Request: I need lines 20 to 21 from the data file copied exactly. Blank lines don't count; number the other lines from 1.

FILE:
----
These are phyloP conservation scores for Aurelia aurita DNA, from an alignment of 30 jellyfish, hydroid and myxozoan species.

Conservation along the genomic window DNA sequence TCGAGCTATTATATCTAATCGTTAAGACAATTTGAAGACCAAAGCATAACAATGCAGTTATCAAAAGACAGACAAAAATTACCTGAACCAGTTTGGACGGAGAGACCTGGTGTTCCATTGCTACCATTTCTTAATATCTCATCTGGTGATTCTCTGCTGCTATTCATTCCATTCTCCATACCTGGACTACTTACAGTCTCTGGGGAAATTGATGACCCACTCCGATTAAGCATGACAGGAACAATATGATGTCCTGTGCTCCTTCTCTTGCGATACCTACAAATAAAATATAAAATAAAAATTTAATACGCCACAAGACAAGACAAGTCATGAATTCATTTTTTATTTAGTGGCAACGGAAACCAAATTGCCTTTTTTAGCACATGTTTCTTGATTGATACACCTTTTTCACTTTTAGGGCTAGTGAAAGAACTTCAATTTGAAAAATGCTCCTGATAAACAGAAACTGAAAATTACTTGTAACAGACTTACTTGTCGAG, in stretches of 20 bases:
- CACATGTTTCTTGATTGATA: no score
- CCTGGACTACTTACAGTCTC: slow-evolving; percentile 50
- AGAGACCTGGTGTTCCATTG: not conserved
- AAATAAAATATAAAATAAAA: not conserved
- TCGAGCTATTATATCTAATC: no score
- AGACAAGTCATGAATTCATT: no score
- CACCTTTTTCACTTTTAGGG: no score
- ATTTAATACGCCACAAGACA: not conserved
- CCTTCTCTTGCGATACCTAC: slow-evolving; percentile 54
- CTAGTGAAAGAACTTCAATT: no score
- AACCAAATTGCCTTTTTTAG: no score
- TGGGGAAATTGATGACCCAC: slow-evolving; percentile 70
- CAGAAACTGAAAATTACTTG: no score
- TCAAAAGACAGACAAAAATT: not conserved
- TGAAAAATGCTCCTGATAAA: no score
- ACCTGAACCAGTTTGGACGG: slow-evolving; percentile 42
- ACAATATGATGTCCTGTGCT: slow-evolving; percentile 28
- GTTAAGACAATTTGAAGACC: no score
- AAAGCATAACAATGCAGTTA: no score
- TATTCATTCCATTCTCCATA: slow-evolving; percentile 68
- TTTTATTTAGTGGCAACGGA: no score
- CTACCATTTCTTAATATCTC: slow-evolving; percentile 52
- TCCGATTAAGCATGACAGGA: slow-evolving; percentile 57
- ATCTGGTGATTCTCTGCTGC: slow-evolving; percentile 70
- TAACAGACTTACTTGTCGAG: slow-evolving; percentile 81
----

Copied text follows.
- GTTAAGACAATTTGAAGACC: no score
- AAAGCATAACAATGCAGTTA: no score